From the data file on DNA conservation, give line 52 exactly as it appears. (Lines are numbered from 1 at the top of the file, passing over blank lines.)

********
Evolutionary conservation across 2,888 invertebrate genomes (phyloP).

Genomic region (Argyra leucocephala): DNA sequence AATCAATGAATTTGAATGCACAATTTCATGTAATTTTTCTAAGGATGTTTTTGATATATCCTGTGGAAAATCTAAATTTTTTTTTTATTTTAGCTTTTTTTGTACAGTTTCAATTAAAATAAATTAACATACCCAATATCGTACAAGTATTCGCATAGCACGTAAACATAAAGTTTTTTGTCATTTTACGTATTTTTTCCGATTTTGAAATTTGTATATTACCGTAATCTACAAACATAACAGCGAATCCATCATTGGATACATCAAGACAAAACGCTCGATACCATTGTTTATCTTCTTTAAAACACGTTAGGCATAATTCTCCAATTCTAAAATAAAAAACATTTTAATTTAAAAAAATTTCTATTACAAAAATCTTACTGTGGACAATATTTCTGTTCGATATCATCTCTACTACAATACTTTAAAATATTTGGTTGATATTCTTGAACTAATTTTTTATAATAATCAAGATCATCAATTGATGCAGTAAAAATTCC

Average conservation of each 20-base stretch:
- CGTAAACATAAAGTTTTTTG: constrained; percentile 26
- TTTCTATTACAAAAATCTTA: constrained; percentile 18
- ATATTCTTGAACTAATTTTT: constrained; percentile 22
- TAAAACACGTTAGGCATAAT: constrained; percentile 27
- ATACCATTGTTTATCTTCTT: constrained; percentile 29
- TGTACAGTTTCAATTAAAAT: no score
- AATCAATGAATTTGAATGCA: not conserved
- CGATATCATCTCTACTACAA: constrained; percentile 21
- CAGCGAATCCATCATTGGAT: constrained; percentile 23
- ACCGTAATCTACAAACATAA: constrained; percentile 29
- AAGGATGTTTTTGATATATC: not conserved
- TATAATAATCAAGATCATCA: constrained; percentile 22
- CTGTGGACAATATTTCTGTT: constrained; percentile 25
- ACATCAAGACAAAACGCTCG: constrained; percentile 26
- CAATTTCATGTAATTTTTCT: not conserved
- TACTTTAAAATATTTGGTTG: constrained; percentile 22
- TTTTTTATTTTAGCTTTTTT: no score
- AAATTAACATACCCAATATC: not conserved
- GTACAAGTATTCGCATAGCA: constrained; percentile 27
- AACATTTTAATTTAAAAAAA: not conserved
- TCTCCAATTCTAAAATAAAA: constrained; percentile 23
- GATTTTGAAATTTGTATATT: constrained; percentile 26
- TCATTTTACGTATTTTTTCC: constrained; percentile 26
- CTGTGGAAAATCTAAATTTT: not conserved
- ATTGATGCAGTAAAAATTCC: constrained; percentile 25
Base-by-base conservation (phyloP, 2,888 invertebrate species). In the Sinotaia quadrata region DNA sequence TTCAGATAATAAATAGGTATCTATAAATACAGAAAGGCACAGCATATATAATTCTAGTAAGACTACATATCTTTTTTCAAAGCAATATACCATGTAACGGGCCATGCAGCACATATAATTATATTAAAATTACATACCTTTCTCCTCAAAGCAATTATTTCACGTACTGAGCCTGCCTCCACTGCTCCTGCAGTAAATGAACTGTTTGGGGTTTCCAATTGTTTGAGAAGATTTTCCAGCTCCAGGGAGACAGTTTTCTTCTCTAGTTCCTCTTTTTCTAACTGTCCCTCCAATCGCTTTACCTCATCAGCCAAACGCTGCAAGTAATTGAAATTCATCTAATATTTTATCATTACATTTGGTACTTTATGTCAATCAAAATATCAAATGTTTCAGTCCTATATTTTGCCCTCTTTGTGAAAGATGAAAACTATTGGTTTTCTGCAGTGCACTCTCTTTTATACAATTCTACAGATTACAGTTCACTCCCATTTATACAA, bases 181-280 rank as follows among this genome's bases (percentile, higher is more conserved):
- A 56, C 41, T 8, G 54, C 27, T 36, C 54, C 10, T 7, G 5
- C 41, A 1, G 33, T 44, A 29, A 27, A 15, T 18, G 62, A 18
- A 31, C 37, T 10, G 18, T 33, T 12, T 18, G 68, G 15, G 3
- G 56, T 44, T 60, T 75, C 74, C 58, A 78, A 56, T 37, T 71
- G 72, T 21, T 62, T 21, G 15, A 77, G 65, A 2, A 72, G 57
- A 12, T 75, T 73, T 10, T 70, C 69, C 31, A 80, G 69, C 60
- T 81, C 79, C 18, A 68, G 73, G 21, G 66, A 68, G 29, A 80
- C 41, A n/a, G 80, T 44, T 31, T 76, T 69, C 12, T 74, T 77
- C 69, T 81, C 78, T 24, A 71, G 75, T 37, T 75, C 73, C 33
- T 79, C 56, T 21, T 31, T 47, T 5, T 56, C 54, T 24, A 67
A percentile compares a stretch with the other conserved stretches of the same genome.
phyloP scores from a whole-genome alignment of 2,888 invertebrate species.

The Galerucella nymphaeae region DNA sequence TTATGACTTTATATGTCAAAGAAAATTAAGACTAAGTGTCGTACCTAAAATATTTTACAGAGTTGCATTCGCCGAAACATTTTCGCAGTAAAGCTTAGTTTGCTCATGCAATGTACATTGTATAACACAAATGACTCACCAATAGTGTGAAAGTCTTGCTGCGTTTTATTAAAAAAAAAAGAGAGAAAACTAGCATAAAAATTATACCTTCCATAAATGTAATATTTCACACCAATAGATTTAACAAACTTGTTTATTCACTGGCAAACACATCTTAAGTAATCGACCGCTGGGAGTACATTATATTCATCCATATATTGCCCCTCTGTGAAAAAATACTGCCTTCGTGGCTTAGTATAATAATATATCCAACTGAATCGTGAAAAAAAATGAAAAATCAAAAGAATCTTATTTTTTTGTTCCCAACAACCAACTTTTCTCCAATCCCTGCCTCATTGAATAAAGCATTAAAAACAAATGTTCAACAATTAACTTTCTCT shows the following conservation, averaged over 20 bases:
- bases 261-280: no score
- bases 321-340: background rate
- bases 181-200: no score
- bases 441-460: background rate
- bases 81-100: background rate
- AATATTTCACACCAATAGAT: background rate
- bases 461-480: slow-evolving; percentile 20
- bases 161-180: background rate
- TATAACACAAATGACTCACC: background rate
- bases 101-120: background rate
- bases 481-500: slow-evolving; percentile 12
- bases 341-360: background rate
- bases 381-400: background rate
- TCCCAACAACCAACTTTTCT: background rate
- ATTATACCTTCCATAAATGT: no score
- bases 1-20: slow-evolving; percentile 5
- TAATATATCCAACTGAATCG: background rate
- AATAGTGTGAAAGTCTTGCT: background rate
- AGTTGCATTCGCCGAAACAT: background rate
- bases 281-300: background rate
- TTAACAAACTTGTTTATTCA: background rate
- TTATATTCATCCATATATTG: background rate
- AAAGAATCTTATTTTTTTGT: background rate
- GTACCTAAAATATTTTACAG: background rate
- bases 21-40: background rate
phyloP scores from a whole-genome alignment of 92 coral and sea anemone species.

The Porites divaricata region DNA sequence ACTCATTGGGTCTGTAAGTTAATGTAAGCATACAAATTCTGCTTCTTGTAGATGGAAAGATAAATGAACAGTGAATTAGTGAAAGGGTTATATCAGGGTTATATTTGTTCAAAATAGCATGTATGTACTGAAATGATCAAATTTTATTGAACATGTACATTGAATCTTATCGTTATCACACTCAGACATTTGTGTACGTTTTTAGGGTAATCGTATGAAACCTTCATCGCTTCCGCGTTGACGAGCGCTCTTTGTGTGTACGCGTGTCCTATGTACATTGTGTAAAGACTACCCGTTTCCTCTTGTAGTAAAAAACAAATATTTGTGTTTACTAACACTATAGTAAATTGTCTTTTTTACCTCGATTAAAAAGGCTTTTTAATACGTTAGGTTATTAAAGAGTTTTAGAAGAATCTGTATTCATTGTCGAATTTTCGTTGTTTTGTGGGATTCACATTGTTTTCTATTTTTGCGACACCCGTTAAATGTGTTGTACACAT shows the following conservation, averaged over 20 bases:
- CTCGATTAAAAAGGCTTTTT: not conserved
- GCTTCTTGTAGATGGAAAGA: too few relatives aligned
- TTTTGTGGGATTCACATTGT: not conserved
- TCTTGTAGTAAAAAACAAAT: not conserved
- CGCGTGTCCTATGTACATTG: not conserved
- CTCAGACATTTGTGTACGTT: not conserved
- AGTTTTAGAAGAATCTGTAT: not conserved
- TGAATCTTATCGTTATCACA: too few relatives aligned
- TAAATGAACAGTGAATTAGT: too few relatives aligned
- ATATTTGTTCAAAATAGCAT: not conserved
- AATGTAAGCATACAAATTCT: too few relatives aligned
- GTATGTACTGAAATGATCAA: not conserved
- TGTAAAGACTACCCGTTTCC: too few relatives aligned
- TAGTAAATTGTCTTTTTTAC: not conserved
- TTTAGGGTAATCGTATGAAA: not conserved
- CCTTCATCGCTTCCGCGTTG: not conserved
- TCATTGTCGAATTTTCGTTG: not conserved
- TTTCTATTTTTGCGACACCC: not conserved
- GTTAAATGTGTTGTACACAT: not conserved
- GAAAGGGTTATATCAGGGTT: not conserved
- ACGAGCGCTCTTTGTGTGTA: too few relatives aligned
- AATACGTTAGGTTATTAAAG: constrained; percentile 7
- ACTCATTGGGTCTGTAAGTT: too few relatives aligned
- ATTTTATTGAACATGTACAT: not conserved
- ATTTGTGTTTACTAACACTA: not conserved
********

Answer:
- bases 101-120: background rate